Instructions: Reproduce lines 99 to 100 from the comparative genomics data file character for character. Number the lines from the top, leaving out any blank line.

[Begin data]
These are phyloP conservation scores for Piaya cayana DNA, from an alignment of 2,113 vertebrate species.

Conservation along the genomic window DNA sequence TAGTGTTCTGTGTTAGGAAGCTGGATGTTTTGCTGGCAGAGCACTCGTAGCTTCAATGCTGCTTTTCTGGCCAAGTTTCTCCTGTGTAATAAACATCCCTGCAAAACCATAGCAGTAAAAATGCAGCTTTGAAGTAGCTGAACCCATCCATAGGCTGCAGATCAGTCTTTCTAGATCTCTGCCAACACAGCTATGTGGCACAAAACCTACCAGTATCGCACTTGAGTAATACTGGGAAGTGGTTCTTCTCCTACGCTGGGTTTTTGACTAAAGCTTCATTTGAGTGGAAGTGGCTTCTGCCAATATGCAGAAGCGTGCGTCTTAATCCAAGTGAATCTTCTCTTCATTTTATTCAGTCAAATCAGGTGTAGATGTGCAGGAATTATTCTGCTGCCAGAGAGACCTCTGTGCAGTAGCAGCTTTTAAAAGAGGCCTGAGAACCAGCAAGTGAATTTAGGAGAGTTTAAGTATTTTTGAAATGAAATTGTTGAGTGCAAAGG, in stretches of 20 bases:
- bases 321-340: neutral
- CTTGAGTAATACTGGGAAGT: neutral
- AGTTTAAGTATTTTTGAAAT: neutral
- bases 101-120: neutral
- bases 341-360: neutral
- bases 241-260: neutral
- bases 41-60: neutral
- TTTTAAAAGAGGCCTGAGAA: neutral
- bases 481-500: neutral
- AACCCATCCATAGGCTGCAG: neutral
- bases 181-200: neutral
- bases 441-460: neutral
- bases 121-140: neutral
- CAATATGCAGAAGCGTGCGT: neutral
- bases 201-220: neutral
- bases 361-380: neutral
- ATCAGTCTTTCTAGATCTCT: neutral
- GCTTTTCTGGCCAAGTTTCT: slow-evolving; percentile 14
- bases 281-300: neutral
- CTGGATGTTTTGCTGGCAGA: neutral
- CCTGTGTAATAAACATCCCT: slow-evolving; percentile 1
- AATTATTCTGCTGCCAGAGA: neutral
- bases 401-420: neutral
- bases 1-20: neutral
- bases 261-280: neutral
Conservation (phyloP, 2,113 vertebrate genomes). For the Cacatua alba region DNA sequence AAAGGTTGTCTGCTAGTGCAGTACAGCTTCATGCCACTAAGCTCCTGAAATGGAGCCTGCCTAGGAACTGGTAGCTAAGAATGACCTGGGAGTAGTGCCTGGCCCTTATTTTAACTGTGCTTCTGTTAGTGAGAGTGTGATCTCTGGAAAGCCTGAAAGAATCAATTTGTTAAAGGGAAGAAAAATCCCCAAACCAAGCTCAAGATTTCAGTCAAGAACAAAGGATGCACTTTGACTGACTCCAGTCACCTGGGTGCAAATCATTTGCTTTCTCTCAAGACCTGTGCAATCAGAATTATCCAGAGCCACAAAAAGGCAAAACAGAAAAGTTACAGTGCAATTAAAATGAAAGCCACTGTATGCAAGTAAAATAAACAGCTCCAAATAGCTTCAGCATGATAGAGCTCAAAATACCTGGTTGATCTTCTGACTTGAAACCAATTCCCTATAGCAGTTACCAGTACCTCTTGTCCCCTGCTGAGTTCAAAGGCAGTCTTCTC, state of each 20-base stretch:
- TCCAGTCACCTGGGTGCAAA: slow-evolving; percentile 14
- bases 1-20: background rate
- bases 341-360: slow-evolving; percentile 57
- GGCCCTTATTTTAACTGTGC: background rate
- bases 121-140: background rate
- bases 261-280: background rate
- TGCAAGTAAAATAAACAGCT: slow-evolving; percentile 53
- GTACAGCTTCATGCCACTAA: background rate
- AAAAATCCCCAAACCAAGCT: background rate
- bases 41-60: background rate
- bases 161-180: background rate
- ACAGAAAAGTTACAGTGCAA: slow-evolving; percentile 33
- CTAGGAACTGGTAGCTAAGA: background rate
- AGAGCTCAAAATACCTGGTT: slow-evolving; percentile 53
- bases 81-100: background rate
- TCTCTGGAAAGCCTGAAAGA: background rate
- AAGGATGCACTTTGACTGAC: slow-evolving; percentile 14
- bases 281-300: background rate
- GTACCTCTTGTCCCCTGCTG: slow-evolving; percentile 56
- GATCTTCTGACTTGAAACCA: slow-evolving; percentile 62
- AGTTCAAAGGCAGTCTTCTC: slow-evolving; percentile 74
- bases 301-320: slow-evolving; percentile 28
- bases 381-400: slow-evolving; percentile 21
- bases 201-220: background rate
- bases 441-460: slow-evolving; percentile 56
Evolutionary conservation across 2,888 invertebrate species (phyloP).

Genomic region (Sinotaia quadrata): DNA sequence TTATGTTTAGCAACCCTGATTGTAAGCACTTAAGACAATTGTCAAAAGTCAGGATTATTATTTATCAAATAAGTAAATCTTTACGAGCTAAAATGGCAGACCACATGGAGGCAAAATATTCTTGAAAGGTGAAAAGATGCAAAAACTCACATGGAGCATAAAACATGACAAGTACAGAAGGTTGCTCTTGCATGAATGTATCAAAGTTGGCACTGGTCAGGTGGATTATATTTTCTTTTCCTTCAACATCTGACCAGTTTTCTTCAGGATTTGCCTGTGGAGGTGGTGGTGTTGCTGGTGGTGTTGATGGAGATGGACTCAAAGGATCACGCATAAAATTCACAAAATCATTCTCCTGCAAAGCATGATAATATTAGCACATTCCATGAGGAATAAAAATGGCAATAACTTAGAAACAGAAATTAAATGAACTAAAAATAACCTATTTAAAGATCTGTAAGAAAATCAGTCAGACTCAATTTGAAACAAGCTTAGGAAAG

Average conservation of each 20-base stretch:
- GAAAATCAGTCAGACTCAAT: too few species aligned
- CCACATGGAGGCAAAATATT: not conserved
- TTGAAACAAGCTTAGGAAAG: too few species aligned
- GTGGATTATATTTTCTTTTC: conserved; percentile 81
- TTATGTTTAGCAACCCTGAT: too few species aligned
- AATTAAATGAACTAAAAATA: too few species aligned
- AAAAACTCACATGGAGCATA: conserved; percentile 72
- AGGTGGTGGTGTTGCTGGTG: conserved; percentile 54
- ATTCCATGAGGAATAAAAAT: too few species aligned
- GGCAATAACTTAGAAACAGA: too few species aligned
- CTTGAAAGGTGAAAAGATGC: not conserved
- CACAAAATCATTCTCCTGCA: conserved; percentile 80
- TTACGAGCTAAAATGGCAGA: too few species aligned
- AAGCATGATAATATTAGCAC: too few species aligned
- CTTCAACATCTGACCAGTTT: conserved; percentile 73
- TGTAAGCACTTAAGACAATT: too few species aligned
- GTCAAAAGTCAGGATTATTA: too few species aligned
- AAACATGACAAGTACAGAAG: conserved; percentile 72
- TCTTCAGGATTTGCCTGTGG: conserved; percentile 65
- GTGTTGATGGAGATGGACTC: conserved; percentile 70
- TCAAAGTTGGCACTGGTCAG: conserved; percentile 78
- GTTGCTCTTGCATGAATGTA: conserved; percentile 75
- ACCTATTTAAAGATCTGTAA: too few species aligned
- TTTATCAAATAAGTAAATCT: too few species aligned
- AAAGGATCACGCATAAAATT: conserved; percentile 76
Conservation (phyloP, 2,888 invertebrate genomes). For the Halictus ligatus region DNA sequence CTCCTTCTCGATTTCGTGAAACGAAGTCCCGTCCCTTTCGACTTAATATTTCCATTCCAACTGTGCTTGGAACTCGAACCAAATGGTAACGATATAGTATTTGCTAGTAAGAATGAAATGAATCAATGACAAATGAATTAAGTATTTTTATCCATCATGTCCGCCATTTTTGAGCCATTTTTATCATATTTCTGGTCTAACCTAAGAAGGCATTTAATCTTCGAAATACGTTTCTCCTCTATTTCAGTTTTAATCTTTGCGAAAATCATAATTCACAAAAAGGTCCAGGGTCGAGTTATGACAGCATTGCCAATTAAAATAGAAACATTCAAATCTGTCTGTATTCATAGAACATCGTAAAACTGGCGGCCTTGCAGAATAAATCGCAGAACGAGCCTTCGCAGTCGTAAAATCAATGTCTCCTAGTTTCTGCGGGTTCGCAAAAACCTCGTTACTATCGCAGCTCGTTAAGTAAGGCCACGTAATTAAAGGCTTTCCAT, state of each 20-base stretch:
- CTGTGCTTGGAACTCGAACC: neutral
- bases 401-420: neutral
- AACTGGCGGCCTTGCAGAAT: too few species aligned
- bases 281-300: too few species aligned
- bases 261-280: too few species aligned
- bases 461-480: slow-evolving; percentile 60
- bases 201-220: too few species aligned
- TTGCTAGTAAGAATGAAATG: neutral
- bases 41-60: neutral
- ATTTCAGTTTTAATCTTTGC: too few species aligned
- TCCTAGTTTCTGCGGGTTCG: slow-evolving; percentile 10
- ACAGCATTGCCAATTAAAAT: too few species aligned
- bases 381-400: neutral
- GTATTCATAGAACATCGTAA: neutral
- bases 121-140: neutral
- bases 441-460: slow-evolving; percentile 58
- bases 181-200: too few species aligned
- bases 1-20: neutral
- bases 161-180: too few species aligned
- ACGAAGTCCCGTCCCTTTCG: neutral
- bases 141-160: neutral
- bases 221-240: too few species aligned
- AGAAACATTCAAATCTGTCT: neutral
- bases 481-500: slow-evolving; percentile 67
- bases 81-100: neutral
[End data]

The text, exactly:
- bases 181-200: too few species aligned
- bases 1-20: neutral